I wonder -- why would people be calling for a new system that would still have thousands of private hospitals/facilities and millions of healthcare professionals, practicing FFS medicine using countless systems and data structures? In short, why aren't people calling for VA for All? Like Medicare, the VA -- more especially, its healthcare component, the Veterans Health Administration -- is charged with providing healthcare to a designed population, in this case, veterans. Unlike Medicare, though, it does so as an integrated health system (by far the largest in the U.S.), with 170 VA Medical Centers, over a thousand outpatient facilities, and somewhere over 100,000 physicians...it offers some of the finest care in the world. It offers a range of services that Medicare can only dream of, and it does so at, it is believed, lower costs than private coverage or even Medicare. Plus, it also was an innovator in electronic health records and is today in telehealth. What's not to like?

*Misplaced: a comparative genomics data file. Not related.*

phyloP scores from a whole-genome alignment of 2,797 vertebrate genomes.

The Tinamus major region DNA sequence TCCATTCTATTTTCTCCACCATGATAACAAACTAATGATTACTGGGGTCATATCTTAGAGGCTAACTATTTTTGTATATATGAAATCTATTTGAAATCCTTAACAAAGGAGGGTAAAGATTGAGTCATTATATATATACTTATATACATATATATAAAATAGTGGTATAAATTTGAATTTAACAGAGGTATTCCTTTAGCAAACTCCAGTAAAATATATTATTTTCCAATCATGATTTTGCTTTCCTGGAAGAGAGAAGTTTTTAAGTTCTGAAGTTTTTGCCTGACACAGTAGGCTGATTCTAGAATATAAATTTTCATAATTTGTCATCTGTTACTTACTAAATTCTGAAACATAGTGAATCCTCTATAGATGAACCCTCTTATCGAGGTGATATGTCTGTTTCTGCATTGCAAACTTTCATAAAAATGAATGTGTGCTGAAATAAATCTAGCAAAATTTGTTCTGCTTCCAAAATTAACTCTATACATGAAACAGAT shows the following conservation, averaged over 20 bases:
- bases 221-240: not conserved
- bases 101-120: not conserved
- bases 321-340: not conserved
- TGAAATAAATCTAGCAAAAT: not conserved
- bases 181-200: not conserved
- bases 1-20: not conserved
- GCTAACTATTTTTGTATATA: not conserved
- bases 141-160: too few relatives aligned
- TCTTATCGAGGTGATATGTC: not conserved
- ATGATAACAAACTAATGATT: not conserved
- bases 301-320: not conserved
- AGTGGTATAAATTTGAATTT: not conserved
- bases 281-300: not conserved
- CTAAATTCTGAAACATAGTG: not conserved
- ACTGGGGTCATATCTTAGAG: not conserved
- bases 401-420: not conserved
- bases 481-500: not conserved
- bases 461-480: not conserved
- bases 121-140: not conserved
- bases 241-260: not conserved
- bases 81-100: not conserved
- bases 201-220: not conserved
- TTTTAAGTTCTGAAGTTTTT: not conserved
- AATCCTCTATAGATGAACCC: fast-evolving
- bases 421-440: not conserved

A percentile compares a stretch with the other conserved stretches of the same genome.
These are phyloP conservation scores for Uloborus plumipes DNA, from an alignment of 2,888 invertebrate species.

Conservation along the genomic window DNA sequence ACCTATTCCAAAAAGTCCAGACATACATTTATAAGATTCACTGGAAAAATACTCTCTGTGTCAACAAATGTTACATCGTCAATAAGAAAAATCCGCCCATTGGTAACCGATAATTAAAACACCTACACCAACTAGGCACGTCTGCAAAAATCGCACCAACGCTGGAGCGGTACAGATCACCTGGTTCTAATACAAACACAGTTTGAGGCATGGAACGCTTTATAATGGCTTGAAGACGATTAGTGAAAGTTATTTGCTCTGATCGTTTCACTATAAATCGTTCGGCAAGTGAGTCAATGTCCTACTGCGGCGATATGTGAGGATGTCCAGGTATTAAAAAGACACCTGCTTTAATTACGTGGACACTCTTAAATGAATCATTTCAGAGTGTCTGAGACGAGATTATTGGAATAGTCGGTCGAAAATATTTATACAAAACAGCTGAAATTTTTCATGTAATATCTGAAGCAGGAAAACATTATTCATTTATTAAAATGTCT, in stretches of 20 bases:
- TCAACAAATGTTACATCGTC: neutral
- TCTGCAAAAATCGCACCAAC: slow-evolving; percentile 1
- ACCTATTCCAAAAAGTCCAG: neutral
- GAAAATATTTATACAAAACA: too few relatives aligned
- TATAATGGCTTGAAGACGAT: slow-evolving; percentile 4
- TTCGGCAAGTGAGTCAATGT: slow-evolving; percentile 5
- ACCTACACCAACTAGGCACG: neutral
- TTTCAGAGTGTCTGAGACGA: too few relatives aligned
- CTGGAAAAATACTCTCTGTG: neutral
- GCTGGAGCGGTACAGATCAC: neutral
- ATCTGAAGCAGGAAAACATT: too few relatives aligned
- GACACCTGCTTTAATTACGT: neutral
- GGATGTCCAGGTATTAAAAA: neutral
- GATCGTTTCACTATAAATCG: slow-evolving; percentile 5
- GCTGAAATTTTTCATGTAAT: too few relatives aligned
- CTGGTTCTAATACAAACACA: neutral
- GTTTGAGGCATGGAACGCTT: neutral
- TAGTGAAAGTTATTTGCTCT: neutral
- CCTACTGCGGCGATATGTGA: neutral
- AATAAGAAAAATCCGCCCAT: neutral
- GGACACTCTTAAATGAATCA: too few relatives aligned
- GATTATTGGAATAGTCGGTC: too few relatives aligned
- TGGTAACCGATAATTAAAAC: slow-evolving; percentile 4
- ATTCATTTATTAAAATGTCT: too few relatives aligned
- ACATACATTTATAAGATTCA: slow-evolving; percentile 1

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ONC Patient Matching Project Moving Forward...Slowly

Last week, the Office of the National Coordinator for Health Information Technology (ONC) released the final report from its Patient Matching, Aggregation, and Linking (PMAL) Project, as well as an additional report describing a pilot project to test the Patient Demographic Data Quality Framework (PDDQ) to Support Patient Matching that was released several years ago. Funded from June 2015 through September 2018 by the HHS Office of the Assistant Secretary for Planning and Evaluation (ASPE) through the Patient-Centered Outcomes Research (PCOR) Trust Fund, PMAL was one of the activities I described in an earlier post. The Final Report reviews the four challenged of patient matching and linking that the PMAL project attempted to address...

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How to Open Source Your Academic Work in 7 Steps